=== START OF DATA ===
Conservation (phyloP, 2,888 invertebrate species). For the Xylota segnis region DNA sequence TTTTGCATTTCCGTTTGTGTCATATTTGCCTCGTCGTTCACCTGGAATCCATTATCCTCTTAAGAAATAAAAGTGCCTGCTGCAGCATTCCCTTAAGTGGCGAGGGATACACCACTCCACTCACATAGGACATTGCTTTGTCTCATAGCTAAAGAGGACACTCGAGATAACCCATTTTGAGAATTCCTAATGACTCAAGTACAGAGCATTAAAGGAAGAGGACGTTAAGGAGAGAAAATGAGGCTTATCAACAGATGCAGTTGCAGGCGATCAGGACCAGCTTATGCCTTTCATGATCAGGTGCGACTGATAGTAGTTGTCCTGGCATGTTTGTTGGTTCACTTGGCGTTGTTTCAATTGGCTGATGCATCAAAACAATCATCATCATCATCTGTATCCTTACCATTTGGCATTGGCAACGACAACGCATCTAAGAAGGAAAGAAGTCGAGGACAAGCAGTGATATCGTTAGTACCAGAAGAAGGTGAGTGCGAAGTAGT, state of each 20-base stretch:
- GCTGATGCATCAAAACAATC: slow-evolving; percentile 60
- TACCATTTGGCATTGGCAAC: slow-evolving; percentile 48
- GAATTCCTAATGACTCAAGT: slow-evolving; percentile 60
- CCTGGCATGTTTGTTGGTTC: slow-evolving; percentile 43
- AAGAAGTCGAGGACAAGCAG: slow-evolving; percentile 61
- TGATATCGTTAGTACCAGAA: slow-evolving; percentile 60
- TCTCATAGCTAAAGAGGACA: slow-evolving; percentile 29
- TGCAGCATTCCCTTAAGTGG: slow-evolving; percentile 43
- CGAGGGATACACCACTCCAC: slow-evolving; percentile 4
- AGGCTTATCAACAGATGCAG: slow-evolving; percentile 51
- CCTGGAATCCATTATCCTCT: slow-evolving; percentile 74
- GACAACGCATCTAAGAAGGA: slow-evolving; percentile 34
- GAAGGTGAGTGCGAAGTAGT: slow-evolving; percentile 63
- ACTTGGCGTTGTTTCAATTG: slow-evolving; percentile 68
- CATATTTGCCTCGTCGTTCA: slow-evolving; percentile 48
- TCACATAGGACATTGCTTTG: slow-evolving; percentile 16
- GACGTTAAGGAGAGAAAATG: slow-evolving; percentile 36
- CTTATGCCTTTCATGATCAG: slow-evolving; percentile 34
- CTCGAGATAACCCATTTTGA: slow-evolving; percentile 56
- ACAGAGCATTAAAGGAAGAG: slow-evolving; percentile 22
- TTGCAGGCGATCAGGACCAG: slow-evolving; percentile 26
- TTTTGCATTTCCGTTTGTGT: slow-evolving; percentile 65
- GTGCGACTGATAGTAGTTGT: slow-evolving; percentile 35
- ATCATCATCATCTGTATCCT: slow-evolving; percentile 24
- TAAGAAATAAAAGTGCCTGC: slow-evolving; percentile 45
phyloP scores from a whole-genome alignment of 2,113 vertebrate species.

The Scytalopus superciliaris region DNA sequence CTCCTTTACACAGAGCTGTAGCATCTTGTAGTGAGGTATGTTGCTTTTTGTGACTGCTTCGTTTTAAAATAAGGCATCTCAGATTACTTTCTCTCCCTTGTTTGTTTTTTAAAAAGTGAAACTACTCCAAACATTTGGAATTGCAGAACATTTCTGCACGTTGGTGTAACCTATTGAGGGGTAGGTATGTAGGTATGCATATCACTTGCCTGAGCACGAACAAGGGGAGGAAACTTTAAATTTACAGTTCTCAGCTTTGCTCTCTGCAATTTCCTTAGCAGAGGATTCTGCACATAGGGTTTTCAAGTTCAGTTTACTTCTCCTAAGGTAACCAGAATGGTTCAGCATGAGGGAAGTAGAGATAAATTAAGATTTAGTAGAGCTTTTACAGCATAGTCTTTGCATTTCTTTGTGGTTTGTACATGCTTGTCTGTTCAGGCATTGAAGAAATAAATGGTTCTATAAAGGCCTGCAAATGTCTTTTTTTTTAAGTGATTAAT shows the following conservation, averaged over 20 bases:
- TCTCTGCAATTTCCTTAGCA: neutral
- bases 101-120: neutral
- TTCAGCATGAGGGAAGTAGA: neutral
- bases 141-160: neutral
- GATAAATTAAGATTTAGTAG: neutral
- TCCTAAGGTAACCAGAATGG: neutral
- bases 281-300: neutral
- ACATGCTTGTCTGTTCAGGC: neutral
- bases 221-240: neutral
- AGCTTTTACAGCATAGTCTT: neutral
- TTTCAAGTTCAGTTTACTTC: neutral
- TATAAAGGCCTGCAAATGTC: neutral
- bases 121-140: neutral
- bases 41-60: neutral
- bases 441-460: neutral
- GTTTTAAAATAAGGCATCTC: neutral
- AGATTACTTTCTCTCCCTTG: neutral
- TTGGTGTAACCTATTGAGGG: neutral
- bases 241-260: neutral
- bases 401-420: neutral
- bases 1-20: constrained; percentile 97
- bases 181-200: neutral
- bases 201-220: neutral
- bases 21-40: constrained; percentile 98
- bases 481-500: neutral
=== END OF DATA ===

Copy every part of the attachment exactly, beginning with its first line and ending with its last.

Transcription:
Conservation (phyloP, 2,888 invertebrate species). For the Xylota segnis region DNA sequence TTTTGCATTTCCGTTTGTGTCATATTTGCCTCGTCGTTCACCTGGAATCCATTATCCTCTTAAGAAATAAAAGTGCCTGCTGCAGCATTCCCTTAAGTGGCGAGGGATACACCACTCCACTCACATAGGACATTGCTTTGTCTCATAGCTAAAGAGGACACTCGAGATAACCCATTTTGAGAATTCCTAATGACTCAAGTACAGAGCATTAAAGGAAGAGGACGTTAAGGAGAGAAAATGAGGCTTATCAACAGATGCAGTTGCAGGCGATCAGGACCAGCTTATGCCTTTCATGATCAGGTGCGACTGATAGTAGTTGTCCTGGCATGTTTGTTGGTTCACTTGGCGTTGTTTCAATTGGCTGATGCATCAAAACAATCATCATCATCATCTGTATCCTTACCATTTGGCATTGGCAACGACAACGCATCTAAGAAGGAAAGAAGTCGAGGACAAGCAGTGATATCGTTAGTACCAGAAGAAGGTGAGTGCGAAGTAGT, state of each 20-base stretch:
- GCTGATGCATCAAAACAATC: slow-evolving; percentile 60
- TACCATTTGGCATTGGCAAC: slow-evolving; percentile 48
- GAATTCCTAATGACTCAAGT: slow-evolving; percentile 60
- CCTGGCATGTTTGTTGGTTC: slow-evolving; percentile 43
- AAGAAGTCGAGGACAAGCAG: slow-evolving; percentile 61
- TGATATCGTTAGTACCAGAA: slow-evolving; percentile 60
- TCTCATAGCTAAAGAGGACA: slow-evolving; percentile 29
- TGCAGCATTCCCTTAAGTGG: slow-evolving; percentile 43
- CGAGGGATACACCACTCCAC: slow-evolving; percentile 4
- AGGCTTATCAACAGATGCAG: slow-evolving; percentile 51
- CCTGGAATCCATTATCCTCT: slow-evolving; percentile 74
- GACAACGCATCTAAGAAGGA: slow-evolving; percentile 34
- GAAGGTGAGTGCGAAGTAGT: slow-evolving; percentile 63
- ACTTGGCGTTGTTTCAATTG: slow-evolving; percentile 68
- CATATTTGCCTCGTCGTTCA: slow-evolving; percentile 48
- TCACATAGGACATTGCTTTG: slow-evolving; percentile 16
- GACGTTAAGGAGAGAAAATG: slow-evolving; percentile 36
- CTTATGCCTTTCATGATCAG: slow-evolving; percentile 34
- CTCGAGATAACCCATTTTGA: slow-evolving; percentile 56
- ACAGAGCATTAAAGGAAGAG: slow-evolving; percentile 22
- TTGCAGGCGATCAGGACCAG: slow-evolving; percentile 26
- TTTTGCATTTCCGTTTGTGT: slow-evolving; percentile 65
- GTGCGACTGATAGTAGTTGT: slow-evolving; percentile 35
- ATCATCATCATCTGTATCCT: slow-evolving; percentile 24
- TAAGAAATAAAAGTGCCTGC: slow-evolving; percentile 45
phyloP scores from a whole-genome alignment of 2,113 vertebrate species.

The Scytalopus superciliaris region DNA sequence CTCCTTTACACAGAGCTGTAGCATCTTGTAGTGAGGTATGTTGCTTTTTGTGACTGCTTCGTTTTAAAATAAGGCATCTCAGATTACTTTCTCTCCCTTGTTTGTTTTTTAAAAAGTGAAACTACTCCAAACATTTGGAATTGCAGAACATTTCTGCACGTTGGTGTAACCTATTGAGGGGTAGGTATGTAGGTATGCATATCACTTGCCTGAGCACGAACAAGGGGAGGAAACTTTAAATTTACAGTTCTCAGCTTTGCTCTCTGCAATTTCCTTAGCAGAGGATTCTGCACATAGGGTTTTCAAGTTCAGTTTACTTCTCCTAAGGTAACCAGAATGGTTCAGCATGAGGGAAGTAGAGATAAATTAAGATTTAGTAGAGCTTTTACAGCATAGTCTTTGCATTTCTTTGTGGTTTGTACATGCTTGTCTGTTCAGGCATTGAAGAAATAAATGGTTCTATAAAGGCCTGCAAATGTCTTTTTTTTTAAGTGATTAAT shows the following conservation, averaged over 20 bases:
- TCTCTGCAATTTCCTTAGCA: neutral
- bases 101-120: neutral
- TTCAGCATGAGGGAAGTAGA: neutral
- bases 141-160: neutral
- GATAAATTAAGATTTAGTAG: neutral
- TCCTAAGGTAACCAGAATGG: neutral
- bases 281-300: neutral
- ACATGCTTGTCTGTTCAGGC: neutral
- bases 221-240: neutral
- AGCTTTTACAGCATAGTCTT: neutral
- TTTCAAGTTCAGTTTACTTC: neutral
- TATAAAGGCCTGCAAATGTC: neutral
- bases 121-140: neutral
- bases 41-60: neutral
- bases 441-460: neutral
- GTTTTAAAATAAGGCATCTC: neutral
- AGATTACTTTCTCTCCCTTG: neutral
- TTGGTGTAACCTATTGAGGG: neutral
- bases 241-260: neutral
- bases 401-420: neutral
- bases 1-20: constrained; percentile 97
- bases 181-200: neutral
- bases 201-220: neutral
- bases 21-40: constrained; percentile 98
- bases 481-500: neutral